US Army St pete

St. Pete Defense Contractor a Finalist as U.S. Army Looks to Acquire a New Infantry Weapon

SAINT PETERSBURG, Fla. – Not sure if the Pentagon expects to use them under the Biden administration, but the U.S. Army is looking to beef up its small-arms arsenal.

In order to keep pace with the Chinese and the Russians, the Army is finalizing its evaluation of “next-generation” weapons that are intended to be more lethal than those now used by U.S. combat troops, according to a Washington Times report on Monday.

And one of the three finalists to supply these new arms is General Dynamics Ordnance, headquartered in St. Petersburg.

The Army seeks to replace the M-4 carbine and the M-249 Squad Automatic Weapon.

The Army first brought the M-4 online in 1994 as a successor to the last iteration of the M-16, the standard-issue weapon for individual soldiers.

The M-249, or SAW, was a light-weight machine gun carried by some troops in lieu of the M-16, and later M-4. A typical Army infantry squad would be equipped with two SAWs. The Army first used it in combat during the first Gulf War in 1991, according to the military website Task&Purpose.com.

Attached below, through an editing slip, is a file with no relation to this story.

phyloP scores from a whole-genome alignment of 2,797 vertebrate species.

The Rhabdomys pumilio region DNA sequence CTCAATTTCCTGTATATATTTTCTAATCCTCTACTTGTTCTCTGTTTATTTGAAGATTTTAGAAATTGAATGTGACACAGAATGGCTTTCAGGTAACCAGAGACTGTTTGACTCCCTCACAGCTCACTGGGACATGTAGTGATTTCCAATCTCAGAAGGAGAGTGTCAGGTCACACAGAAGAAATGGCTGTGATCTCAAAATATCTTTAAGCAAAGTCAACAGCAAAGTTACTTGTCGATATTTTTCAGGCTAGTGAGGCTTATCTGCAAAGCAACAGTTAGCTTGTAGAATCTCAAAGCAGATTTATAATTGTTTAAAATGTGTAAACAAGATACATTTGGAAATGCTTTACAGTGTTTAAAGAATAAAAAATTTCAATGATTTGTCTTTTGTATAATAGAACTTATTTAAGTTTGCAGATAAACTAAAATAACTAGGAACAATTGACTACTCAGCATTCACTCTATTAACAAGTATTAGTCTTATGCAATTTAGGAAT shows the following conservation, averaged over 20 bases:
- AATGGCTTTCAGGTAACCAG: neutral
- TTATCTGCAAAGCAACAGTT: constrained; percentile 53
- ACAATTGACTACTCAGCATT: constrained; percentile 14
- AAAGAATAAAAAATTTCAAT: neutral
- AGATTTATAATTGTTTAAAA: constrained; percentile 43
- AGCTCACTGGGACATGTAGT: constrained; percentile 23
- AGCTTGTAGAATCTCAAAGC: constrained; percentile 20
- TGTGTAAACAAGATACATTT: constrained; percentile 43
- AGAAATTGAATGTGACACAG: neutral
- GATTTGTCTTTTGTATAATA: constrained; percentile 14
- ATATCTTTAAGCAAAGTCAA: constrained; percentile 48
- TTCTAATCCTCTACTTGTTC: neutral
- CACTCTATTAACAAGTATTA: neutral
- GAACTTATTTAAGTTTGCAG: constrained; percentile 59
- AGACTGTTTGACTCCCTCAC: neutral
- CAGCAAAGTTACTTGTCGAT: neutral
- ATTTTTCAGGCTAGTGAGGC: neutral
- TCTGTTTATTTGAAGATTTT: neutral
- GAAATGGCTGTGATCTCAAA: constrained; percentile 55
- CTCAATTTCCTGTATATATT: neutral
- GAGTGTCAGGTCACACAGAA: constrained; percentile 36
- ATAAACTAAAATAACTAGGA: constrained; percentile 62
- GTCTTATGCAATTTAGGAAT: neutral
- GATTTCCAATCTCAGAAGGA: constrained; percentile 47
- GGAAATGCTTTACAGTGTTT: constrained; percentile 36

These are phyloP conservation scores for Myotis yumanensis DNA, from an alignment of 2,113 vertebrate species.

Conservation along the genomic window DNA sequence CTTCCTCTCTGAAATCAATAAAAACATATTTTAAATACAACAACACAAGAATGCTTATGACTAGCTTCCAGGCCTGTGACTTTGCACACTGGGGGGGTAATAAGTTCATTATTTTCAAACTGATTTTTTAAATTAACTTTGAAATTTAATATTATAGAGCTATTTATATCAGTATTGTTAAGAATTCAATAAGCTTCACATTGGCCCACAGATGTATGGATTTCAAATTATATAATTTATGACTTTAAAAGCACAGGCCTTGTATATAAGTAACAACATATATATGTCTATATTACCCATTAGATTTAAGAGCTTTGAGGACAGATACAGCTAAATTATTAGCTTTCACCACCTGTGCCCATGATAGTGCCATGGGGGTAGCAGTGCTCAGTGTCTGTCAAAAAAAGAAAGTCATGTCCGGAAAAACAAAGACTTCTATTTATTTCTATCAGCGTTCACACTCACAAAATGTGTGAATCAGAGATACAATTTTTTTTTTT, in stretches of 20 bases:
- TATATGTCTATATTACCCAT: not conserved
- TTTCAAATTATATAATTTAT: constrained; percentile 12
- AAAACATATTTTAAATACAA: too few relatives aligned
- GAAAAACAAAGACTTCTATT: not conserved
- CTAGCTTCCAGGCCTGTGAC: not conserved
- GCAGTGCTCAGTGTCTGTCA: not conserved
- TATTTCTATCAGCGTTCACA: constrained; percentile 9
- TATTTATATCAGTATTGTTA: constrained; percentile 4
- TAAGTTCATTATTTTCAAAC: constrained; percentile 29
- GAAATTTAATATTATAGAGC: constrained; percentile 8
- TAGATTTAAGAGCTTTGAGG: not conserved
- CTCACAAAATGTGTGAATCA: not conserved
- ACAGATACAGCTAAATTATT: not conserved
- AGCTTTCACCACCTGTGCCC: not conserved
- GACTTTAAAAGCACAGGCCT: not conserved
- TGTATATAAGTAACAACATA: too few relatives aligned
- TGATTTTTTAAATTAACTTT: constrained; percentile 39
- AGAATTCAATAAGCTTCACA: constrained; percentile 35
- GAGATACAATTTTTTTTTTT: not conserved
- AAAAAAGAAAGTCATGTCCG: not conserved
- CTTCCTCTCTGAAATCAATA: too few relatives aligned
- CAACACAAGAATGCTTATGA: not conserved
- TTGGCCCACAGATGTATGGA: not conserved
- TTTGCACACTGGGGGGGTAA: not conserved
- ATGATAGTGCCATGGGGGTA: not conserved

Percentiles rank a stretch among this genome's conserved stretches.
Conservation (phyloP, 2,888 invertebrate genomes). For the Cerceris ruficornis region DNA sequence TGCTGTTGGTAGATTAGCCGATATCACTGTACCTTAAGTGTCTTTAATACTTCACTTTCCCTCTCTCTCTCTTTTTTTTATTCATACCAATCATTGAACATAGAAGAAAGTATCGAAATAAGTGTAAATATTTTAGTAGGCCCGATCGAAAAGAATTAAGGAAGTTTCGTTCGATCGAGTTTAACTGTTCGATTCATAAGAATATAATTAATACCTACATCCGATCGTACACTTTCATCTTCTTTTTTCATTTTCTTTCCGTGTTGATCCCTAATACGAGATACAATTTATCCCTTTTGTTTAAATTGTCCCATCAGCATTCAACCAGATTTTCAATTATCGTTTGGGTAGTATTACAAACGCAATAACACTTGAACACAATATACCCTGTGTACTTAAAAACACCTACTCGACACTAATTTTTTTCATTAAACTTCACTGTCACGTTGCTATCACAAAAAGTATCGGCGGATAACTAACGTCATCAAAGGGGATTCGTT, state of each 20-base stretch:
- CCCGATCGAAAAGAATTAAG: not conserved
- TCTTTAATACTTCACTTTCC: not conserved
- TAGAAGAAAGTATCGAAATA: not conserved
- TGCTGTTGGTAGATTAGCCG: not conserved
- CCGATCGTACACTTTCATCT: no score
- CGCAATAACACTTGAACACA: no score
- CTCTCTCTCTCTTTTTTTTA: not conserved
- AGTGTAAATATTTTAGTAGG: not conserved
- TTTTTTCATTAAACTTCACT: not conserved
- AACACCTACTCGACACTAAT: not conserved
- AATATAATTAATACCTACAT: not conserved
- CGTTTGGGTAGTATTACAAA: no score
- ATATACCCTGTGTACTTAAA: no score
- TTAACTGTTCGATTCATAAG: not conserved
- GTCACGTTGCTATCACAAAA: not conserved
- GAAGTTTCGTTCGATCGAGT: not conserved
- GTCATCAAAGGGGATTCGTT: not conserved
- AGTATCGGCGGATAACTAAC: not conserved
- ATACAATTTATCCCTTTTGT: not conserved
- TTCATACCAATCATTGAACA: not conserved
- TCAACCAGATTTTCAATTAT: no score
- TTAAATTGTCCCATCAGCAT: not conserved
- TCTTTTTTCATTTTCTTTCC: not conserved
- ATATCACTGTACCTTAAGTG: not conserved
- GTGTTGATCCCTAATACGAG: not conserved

The M-4, with a shorter barrel and collapsible stock, has been lauded as better suited to the high mobility, more urbanized combat American troops have engaged in more recently.

Yet Robert Scales, a retired two-star general former superintendent of the Army War College, once wrote that the M-4 had issues – a propensity to jam, lack of long-range accuracy, and a slower firing rate – that made it inferior to the AK-47 long used by Russian soldiers and their allies.

The military now seeks to provide troops, as the Times noted, with “firepower better suited for the Pentagon’s new top mission of countering ‘near-peer’ adversaries like China and Russia.”

The Army has indicated one requirement in its new infantry rifle will be using 6.8-millimeter ammo, versus the 5.56-millimeter round that has been used in the M-16, M-4, and the SAW.

Along with General Dynamics, Sig Sauer and Textron Systems are the leading contractors to furnish the new arms. The Times reported that the Army’s initial contract will cover about 100,000 rifles.

The design of the General Dynamics weapon makes it stand out relative to its competitors.

The company has offered a “bullpup” design, meaning that the rifle’s “action” – or the mechanism that handles loading, firing, and ejection of ammo – as well as its ammunition magazine, are behind the trigger and grip.  

Once a contractor is selected, the weapons are expected to come online in the fourth quarter of 2022.

The Times pointed out that the other services are observing the direction of the Army before deciding on what to do with its small arms.      

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